2018 Annual Meeting
March 21, 2018
Physicians can earn a maximum of 6 AMA PRA Category 1 Credits™
Physicians can earn a maximum of 6 SAM Credit Hours
In this era of minimally-invasive procedures for diagnosis, prognosis and treatment decisions, pathologists are often the “first responders” analyzing and triaging limited specimens, including aspirates and small biopsies, and are continuously asked to make more specific diagnoses from those smaller samples. Clinicians increasingly request information regarding specific classification of the malignant tumors, and in many cases, application of additional prognostic and therapeutic markers to help guide their management. Although morphology remains the cornerstone of cytology and histology, ancillary studies can confirm and/or subclassify a malignancy in many cases; and although most pathologists recognize the crucial role of ancillary testing, it can be extremely frustrating for many of us to keep up with new advances and rapidly growing developments in the fields of immunohistochemistry and molecular techniques. There exists abundant literature describing new antibodies and molecular tests and panels, but it can be especially overwhelming to decipher which tests are actually most practical in the workup of a specific neoplasm or clinical presentation.
For these reasons, one of the purposes of this course is to present the efficient utilization of these ancillary studies based on differential diagnoses generated by the cytologic and/or histologic evaluation. In this long course, we gathered some of the top experts in their fields to discuss their strategies and most practical approaches to maximizing the information gained from limited specimens from a variety of organs, including lung, colon, soft tissue, brain, breast, metastases of unknown primary origin and hematologic specimens. Diagnostic challenges and potential pitfalls associated with limited specimens will be highlighted, and importantly, discuss which of the ancillary tests are more practical. This approach is of critical importance in helping the pathologist to serve as the gatekeeper for preserving tissue adequacy and becoming most efficient in triaging such specimens.
In summary, this course is meant for practicing pathologists and pathologists in training to appreciate the limitations of working up small specimens; but also give pathologists the tools and strategies to meet the challenge of providing clinicians with the information they need to appropriately diagnose and treat their patients in this era of targeted therapy.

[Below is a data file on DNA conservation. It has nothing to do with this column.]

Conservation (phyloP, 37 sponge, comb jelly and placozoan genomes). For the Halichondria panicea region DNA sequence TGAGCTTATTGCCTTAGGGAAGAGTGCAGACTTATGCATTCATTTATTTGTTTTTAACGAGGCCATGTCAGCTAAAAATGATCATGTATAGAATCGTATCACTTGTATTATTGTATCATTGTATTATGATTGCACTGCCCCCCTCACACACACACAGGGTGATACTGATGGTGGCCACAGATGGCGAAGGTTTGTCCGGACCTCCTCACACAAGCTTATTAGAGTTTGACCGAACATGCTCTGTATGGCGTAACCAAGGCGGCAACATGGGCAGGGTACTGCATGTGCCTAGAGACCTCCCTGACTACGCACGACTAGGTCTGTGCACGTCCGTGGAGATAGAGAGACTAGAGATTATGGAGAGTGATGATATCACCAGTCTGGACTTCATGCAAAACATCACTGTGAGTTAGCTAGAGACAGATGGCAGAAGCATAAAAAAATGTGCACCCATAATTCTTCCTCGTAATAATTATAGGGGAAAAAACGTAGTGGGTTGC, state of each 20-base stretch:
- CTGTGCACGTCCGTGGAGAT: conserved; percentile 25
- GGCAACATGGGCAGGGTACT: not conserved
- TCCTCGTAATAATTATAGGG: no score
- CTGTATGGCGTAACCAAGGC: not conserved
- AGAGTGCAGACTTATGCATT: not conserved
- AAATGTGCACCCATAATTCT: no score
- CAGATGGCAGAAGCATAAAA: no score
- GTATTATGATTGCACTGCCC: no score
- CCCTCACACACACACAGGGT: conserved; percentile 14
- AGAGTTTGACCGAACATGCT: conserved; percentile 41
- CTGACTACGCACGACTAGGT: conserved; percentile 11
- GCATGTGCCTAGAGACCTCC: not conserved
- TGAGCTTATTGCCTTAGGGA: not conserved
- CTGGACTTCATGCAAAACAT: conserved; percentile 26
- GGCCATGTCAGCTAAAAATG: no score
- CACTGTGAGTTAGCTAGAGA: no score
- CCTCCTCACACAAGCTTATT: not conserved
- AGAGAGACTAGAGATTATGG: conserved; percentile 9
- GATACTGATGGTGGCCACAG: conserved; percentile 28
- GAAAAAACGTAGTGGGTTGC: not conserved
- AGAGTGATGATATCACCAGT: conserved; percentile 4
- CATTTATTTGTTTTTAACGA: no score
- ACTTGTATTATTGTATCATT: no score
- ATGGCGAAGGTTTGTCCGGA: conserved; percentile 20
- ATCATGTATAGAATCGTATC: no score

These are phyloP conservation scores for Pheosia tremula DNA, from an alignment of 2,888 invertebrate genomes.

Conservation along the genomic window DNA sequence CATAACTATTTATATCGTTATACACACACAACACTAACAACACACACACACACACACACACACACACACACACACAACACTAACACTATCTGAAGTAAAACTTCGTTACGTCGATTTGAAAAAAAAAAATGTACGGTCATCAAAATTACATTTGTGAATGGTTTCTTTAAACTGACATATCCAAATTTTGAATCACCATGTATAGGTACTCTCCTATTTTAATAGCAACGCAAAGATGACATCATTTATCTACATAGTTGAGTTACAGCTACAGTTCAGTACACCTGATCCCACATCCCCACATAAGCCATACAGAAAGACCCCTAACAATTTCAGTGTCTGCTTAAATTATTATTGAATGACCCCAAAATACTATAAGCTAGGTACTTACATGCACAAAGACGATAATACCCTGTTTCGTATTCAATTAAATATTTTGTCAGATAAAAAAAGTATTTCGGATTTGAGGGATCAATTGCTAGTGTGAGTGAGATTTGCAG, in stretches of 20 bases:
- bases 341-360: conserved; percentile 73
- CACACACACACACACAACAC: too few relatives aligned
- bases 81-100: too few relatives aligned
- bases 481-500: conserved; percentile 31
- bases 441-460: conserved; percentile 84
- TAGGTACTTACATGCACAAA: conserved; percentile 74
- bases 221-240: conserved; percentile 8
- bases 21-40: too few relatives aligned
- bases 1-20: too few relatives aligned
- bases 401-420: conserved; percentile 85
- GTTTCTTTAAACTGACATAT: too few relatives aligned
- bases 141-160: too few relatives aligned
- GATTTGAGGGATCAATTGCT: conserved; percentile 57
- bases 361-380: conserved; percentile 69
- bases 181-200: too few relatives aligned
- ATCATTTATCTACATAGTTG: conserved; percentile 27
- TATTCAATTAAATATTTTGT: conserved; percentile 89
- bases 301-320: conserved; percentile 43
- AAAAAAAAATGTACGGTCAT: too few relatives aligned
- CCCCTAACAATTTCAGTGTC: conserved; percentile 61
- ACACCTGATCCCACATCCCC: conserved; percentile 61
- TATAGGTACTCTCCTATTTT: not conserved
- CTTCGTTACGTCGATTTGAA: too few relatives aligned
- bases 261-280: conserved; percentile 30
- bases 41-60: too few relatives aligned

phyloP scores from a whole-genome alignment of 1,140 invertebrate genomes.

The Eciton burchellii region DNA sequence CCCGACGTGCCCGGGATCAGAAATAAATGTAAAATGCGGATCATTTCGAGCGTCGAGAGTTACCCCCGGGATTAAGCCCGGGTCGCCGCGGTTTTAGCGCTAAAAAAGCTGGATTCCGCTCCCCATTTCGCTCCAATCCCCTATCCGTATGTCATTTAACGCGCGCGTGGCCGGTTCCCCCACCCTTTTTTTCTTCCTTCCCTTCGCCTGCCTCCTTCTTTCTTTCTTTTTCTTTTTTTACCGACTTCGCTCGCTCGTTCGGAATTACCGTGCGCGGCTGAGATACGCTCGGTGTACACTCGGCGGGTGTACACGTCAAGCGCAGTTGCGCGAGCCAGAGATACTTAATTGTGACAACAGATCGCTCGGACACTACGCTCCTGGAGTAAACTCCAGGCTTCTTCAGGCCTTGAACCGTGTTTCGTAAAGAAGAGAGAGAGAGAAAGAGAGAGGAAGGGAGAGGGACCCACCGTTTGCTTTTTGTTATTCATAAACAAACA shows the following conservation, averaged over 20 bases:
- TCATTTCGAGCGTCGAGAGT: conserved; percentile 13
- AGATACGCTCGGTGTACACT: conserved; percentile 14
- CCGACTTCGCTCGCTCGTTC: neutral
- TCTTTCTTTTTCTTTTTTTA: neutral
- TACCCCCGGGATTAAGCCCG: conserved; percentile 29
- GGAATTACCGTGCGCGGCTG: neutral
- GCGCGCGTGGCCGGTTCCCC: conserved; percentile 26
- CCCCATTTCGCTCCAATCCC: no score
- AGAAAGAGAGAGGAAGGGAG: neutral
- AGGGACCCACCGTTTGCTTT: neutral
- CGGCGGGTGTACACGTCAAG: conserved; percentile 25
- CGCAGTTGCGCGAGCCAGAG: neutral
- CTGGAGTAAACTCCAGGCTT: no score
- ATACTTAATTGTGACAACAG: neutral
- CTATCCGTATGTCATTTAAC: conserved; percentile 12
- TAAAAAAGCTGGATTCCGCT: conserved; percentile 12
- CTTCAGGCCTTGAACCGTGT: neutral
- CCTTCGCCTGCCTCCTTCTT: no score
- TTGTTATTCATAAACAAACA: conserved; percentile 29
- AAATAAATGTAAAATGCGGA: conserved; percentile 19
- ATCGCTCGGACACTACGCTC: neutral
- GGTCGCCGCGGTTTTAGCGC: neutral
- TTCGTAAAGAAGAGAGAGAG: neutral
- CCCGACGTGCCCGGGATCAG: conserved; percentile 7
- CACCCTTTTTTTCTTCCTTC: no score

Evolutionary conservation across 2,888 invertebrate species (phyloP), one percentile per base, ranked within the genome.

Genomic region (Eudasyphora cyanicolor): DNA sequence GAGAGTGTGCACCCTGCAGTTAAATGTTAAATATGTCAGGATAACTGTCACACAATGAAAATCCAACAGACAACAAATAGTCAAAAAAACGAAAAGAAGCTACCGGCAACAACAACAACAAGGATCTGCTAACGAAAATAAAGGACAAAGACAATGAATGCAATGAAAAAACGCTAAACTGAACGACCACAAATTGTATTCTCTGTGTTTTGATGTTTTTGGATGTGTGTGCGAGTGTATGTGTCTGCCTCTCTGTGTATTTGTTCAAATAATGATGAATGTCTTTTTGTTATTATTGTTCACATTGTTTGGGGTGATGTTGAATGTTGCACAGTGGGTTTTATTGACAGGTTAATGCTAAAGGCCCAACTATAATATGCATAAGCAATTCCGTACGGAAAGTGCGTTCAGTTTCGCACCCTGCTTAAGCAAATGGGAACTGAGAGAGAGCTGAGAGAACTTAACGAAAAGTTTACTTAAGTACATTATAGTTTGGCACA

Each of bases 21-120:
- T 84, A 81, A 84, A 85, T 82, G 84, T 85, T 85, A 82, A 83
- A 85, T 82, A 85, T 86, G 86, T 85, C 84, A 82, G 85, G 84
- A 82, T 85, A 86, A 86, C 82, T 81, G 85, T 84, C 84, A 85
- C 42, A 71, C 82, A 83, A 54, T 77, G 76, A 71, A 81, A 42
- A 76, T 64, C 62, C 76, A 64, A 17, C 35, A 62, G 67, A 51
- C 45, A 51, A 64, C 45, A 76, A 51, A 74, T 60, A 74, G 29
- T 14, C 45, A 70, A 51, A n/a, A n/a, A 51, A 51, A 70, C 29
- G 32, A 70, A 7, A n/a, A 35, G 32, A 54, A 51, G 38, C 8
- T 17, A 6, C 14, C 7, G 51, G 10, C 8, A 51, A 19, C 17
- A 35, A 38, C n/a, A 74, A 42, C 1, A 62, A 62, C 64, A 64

- Practicing academic pathologists
- Practicing community pathologists
- Provide strategies to maximize information gained from limited samples acquired from a variety of organs
- Explore diagnostic challenges and potential pitfalls associated with limited specimens
- Learn efficient utilization of ancillary studies based on differential diagnoses generated from the cytologic/histologic evaluation
- Characterize pathologists as the gatekeepers for preserving tissue adequacy and sustaining efficient triage of specimens
- Give pathologists tools and strategies to provide clinicians with information they need in this era of targeted therapies
|8:00 AM||Welcome/Introduction of Morning Speakers
Jan F. Silverman, M.D., Allegheny General Hospital, Pittsburgh, PA
|8:05 AM||Colorectal Biopsies and the Work Up for MSI, Lynch Syndrome and Anti-EGFR Treatment
Wendy Frankel, M.D., The Ohio State University Wexner Medical Center, Columbus OH
|8:40 AM||Small Lung Biopsies and FNAs for Molecular/FISH Work-Up
Carol Farver, M.D., Cleveland Clinic, Cleveland, OH
Jennifer Brainard, M.D., Cleveland Clinic, Cleveland, OH
|10:30 AM||Limited Biopsies of Soft Tissue Tumors: The Contemporary Role of Immunohistochemistry and Molecular Diagnostics
Jason L. Hornick, M.D., Ph.D., Brigham and Women’s, Boston, MA
|11:10 AM||Diagnostic Strategies for Small Biopsies and Aspirates of Lymphoid Tissues
Erik Ranheim, M.D., Ph.D., University of Wisconsin School of Medicine, Madison, WI
|1:00 PM||Introduction of Afternoon Speakers
Tarik Elsheikh, M.D., Cleveland Clinic, Cleveland, OH
|1:05 PM||Intraoperative Consultation of Brain Tumors
Christine Fuller, M.D., Cincinnati Children’s Hospital, Cincinnati, OH
|1:40 PM||FNAs of Metastatic Malignancies of Unknown Primary Origin
Tarik Elsheikh, M.D., Cleveland Clinic, Cleveland, OH
and Jan F. Silverman, M.D., Allegheny General Hospital, Pittsburgh, PA
|3:30 PM||Problematic Issues in Breast Core Needle Biopsies
Stuart Schnitt, M.D., Dana Farber Cancer Institute and Brigham and Women’s Hospital, Boston, MA
|4:10 PM||Molecular Diagnostics in Cytopathology and Small Biopsies
Michael Roh, M.D., Mayo Clinic, Rochester, MN
|5:00 PM||Closing Remarks and Wrap Up|
Continuing Medical Education and Maintenance of Certification
The United States and Canadian Academy of Pathology is accredited by the Accreditation Council for Continuing Medical Education (ACCME) to provide continuing medical education for physicians.
The United States and Canadian Academy of Pathology designates this live activity for a maximum of 6 AMA PRA Category 1 Credits™. Physicians should claim only the credit commensurate with the extent of their participation in the activity.
The USCAP is approved by the American Board of Pathology (ABP) to offer Self-Assessment credits (SAMs) for the purpose of meeting the ABP requirements for Maintenance of Certification (MOC). Learners must take and pass the post-test in order to claim SAMs credit.
Physicians can earn a maximum of 6 SAM credit hours.